Linked by Thom Holwerda on Mon 18th Dec 2006 22:28 UTC
GNU, GPL, Open Source "Recently there has been a lot of discussion bubbling up regarding the possibility that Ubuntu will ship proprietary 3D drivers by default for some video cards. My aim here is not to discuss the specifics of that decision, which is still being fleshed out and ratified, but to instead define my views on the bigger picture behind the discussion - features vs. freedom."
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Just because you don't get arrested doesn't mean it isn't illegal. Civil law vs criminal law.

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nicholas Member since:


In the UK at least. Dunno what country you are from.

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Doc Pain Member since:

"Just because you don't get arrested doesn't mean it isn't illegal. Civil law vs criminal law."

I think you're mixing up terms here. Let me try to explain:

There are two kinds of contravention (offense/offence against the law) in criminal law: Felony of request (Antragsdelikt) and official felony (Offizialdelikt). The first one implies that someone has to file an offense/offence about violation of license terms. In most cases this won't be. The authorities of prosecution (public attorney) won't do anything, so there will be no arrest.

In civil law it's almost the same, but the case does not need a law to be broken. Anyone can sue anyone. It's up to the judge (or the jury) to decide.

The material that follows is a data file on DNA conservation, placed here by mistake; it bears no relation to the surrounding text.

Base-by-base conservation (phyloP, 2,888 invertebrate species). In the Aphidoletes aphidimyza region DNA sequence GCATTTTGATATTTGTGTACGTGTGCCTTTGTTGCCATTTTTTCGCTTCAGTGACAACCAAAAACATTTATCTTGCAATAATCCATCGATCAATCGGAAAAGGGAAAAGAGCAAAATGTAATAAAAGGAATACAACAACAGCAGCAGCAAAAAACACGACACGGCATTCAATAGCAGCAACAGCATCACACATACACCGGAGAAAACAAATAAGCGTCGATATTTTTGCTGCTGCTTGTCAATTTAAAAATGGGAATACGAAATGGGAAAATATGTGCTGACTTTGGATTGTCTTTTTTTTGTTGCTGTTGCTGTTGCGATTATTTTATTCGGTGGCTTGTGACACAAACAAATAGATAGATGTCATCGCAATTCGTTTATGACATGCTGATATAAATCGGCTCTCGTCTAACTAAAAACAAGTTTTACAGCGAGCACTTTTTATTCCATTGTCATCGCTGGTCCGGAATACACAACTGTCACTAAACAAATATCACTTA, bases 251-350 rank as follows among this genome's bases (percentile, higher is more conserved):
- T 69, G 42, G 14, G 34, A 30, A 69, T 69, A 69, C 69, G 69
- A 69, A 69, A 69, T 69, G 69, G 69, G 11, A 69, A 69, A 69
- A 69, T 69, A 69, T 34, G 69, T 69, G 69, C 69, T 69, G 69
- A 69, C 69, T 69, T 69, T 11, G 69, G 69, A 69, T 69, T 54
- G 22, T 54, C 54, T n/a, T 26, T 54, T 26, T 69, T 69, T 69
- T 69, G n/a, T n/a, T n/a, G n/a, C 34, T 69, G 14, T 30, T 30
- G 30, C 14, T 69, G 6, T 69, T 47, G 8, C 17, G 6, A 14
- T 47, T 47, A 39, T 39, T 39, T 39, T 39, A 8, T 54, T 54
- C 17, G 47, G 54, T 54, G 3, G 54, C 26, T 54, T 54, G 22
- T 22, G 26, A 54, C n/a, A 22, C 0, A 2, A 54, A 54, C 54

I'm sorry my english regarding termini technici of law is not that good. :-)

To come back on topic: As mentioned in some post before, it's just about definition what the terms "feature" and "freedom" stand for.

At one point, the author talks about computers. He states: "They are no longer the ugly beige boxes shoved under a desk in a cold office, they are must-have items that help us run our lives, define our style and allow us to share and communicate with each other."

Doesn't he have a real life? :-) Most boxes offered in stores are still ugly beige or ugly childish. I for myself like the ddesign done by SGI and Sun. Define your style... with a ugly beige box... :-)

Then he discusses the need of proprietary 3D drivers. I think the simplest solutions are the best. Such drivers should be allowed to be included, and the user has to decide if he wants to use them or not. A dialog could be like this: "If you want to enable 'Hot Desktop Flip 3D Pro Super New', you need to install the following driver: NXV300GL/3D+. This driver is NOT maintained by the authors of the (e. g. Linux) software you're installing right now. It may be illegal in your country to use this driver. Do you want to install it? [YES] [NO]" And finally it's freedom for the user to decide what he wants to install. Next problem: Can the authors of a (Linux) distribution assume the user has a clue to this topic? With a MICROS~1 product, there would be no such question. :-)

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